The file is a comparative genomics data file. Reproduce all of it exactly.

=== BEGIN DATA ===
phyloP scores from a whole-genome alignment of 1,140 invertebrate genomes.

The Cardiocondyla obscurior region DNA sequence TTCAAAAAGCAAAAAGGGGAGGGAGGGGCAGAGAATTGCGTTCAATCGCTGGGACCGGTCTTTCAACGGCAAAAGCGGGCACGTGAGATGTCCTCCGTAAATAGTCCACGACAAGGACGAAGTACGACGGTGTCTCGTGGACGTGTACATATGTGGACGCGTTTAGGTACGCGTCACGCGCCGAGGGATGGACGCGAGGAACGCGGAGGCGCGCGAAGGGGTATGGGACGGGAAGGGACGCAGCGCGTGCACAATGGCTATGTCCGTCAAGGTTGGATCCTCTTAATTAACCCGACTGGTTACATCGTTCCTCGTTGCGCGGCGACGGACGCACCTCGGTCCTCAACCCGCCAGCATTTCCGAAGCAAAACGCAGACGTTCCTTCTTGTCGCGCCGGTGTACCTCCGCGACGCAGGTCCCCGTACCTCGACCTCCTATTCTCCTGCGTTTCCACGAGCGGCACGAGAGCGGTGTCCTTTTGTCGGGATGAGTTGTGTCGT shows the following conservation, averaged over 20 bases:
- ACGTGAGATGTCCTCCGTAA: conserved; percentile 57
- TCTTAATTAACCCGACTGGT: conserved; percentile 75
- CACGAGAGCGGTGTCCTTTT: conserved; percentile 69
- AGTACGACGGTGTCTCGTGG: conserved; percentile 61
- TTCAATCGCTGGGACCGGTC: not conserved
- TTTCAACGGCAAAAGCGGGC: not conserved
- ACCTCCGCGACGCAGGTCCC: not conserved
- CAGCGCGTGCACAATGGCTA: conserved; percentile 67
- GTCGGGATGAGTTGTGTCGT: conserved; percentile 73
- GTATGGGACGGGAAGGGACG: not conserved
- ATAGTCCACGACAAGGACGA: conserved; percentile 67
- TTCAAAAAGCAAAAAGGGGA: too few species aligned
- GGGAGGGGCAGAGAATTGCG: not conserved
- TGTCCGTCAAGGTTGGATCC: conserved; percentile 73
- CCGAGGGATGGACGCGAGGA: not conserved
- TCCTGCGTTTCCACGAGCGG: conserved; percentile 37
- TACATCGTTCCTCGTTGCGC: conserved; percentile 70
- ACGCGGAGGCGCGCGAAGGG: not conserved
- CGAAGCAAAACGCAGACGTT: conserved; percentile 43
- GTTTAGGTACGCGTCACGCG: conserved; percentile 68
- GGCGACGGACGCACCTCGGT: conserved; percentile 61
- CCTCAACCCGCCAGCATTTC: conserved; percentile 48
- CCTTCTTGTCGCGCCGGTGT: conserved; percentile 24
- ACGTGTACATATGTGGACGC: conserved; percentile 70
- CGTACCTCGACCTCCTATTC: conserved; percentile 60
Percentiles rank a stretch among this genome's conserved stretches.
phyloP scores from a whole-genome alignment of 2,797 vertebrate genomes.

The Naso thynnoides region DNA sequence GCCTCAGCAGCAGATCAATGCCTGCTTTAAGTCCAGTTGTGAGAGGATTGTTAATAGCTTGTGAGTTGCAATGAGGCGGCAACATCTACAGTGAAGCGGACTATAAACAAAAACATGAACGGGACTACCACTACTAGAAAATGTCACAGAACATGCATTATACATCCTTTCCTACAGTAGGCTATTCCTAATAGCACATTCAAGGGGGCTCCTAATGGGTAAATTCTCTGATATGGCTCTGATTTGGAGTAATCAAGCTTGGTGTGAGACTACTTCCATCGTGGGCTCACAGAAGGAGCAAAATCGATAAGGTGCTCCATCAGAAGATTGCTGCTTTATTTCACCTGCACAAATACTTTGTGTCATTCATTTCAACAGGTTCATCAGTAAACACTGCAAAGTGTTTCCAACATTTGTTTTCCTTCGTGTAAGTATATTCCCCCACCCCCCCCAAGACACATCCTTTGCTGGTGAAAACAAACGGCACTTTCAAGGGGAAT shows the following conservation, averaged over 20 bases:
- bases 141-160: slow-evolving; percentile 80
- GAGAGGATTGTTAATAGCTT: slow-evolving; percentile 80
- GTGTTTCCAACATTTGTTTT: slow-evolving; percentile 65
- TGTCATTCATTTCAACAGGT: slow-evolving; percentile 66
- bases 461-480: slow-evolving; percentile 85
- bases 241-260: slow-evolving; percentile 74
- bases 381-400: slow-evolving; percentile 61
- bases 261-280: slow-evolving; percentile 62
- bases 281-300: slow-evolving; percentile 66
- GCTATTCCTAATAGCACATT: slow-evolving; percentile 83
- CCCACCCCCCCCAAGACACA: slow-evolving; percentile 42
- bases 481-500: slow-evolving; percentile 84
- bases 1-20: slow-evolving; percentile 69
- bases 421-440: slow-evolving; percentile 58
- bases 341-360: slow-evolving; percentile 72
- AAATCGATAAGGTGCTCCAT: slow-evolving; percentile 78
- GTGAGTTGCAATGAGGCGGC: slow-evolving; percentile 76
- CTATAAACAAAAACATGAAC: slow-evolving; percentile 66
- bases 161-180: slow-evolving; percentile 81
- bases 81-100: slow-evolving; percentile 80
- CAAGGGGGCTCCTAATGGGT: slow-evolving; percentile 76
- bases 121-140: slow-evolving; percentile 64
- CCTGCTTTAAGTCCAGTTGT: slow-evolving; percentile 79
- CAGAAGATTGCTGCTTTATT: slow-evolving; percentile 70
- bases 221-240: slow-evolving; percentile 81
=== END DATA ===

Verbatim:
phyloP scores from a whole-genome alignment of 1,140 invertebrate genomes.

The Cardiocondyla obscurior region DNA sequence TTCAAAAAGCAAAAAGGGGAGGGAGGGGCAGAGAATTGCGTTCAATCGCTGGGACCGGTCTTTCAACGGCAAAAGCGGGCACGTGAGATGTCCTCCGTAAATAGTCCACGACAAGGACGAAGTACGACGGTGTCTCGTGGACGTGTACATATGTGGACGCGTTTAGGTACGCGTCACGCGCCGAGGGATGGACGCGAGGAACGCGGAGGCGCGCGAAGGGGTATGGGACGGGAAGGGACGCAGCGCGTGCACAATGGCTATGTCCGTCAAGGTTGGATCCTCTTAATTAACCCGACTGGTTACATCGTTCCTCGTTGCGCGGCGACGGACGCACCTCGGTCCTCAACCCGCCAGCATTTCCGAAGCAAAACGCAGACGTTCCTTCTTGTCGCGCCGGTGTACCTCCGCGACGCAGGTCCCCGTACCTCGACCTCCTATTCTCCTGCGTTTCCACGAGCGGCACGAGAGCGGTGTCCTTTTGTCGGGATGAGTTGTGTCGT shows the following conservation, averaged over 20 bases:
- ACGTGAGATGTCCTCCGTAA: conserved; percentile 57
- TCTTAATTAACCCGACTGGT: conserved; percentile 75
- CACGAGAGCGGTGTCCTTTT: conserved; percentile 69
- AGTACGACGGTGTCTCGTGG: conserved; percentile 61
- TTCAATCGCTGGGACCGGTC: not conserved
- TTTCAACGGCAAAAGCGGGC: not conserved
- ACCTCCGCGACGCAGGTCCC: not conserved
- CAGCGCGTGCACAATGGCTA: conserved; percentile 67
- GTCGGGATGAGTTGTGTCGT: conserved; percentile 73
- GTATGGGACGGGAAGGGACG: not conserved
- ATAGTCCACGACAAGGACGA: conserved; percentile 67
- TTCAAAAAGCAAAAAGGGGA: too few species aligned
- GGGAGGGGCAGAGAATTGCG: not conserved
- TGTCCGTCAAGGTTGGATCC: conserved; percentile 73
- CCGAGGGATGGACGCGAGGA: not conserved
- TCCTGCGTTTCCACGAGCGG: conserved; percentile 37
- TACATCGTTCCTCGTTGCGC: conserved; percentile 70
- ACGCGGAGGCGCGCGAAGGG: not conserved
- CGAAGCAAAACGCAGACGTT: conserved; percentile 43
- GTTTAGGTACGCGTCACGCG: conserved; percentile 68
- GGCGACGGACGCACCTCGGT: conserved; percentile 61
- CCTCAACCCGCCAGCATTTC: conserved; percentile 48
- CCTTCTTGTCGCGCCGGTGT: conserved; percentile 24
- ACGTGTACATATGTGGACGC: conserved; percentile 70
- CGTACCTCGACCTCCTATTC: conserved; percentile 60
Percentiles rank a stretch among this genome's conserved stretches.
phyloP scores from a whole-genome alignment of 2,797 vertebrate genomes.

The Naso thynnoides region DNA sequence GCCTCAGCAGCAGATCAATGCCTGCTTTAAGTCCAGTTGTGAGAGGATTGTTAATAGCTTGTGAGTTGCAATGAGGCGGCAACATCTACAGTGAAGCGGACTATAAACAAAAACATGAACGGGACTACCACTACTAGAAAATGTCACAGAACATGCATTATACATCCTTTCCTACAGTAGGCTATTCCTAATAGCACATTCAAGGGGGCTCCTAATGGGTAAATTCTCTGATATGGCTCTGATTTGGAGTAATCAAGCTTGGTGTGAGACTACTTCCATCGTGGGCTCACAGAAGGAGCAAAATCGATAAGGTGCTCCATCAGAAGATTGCTGCTTTATTTCACCTGCACAAATACTTTGTGTCATTCATTTCAACAGGTTCATCAGTAAACACTGCAAAGTGTTTCCAACATTTGTTTTCCTTCGTGTAAGTATATTCCCCCACCCCCCCCAAGACACATCCTTTGCTGGTGAAAACAAACGGCACTTTCAAGGGGAAT shows the following conservation, averaged over 20 bases:
- bases 141-160: slow-evolving; percentile 80
- GAGAGGATTGTTAATAGCTT: slow-evolving; percentile 80
- GTGTTTCCAACATTTGTTTT: slow-evolving; percentile 65
- TGTCATTCATTTCAACAGGT: slow-evolving; percentile 66
- bases 461-480: slow-evolving; percentile 85
- bases 241-260: slow-evolving; percentile 74
- bases 381-400: slow-evolving; percentile 61
- bases 261-280: slow-evolving; percentile 62
- bases 281-300: slow-evolving; percentile 66
- GCTATTCCTAATAGCACATT: slow-evolving; percentile 83
- CCCACCCCCCCCAAGACACA: slow-evolving; percentile 42
- bases 481-500: slow-evolving; percentile 84
- bases 1-20: slow-evolving; percentile 69
- bases 421-440: slow-evolving; percentile 58
- bases 341-360: slow-evolving; percentile 72
- AAATCGATAAGGTGCTCCAT: slow-evolving; percentile 78
- GTGAGTTGCAATGAGGCGGC: slow-evolving; percentile 76
- CTATAAACAAAAACATGAAC: slow-evolving; percentile 66
- bases 161-180: slow-evolving; percentile 81
- bases 81-100: slow-evolving; percentile 80
- CAAGGGGGCTCCTAATGGGT: slow-evolving; percentile 76
- bases 121-140: slow-evolving; percentile 64
- CCTGCTTTAAGTCCAGTTGT: slow-evolving; percentile 79
- CAGAAGATTGCTGCTTTATT: slow-evolving; percentile 70
- bases 221-240: slow-evolving; percentile 81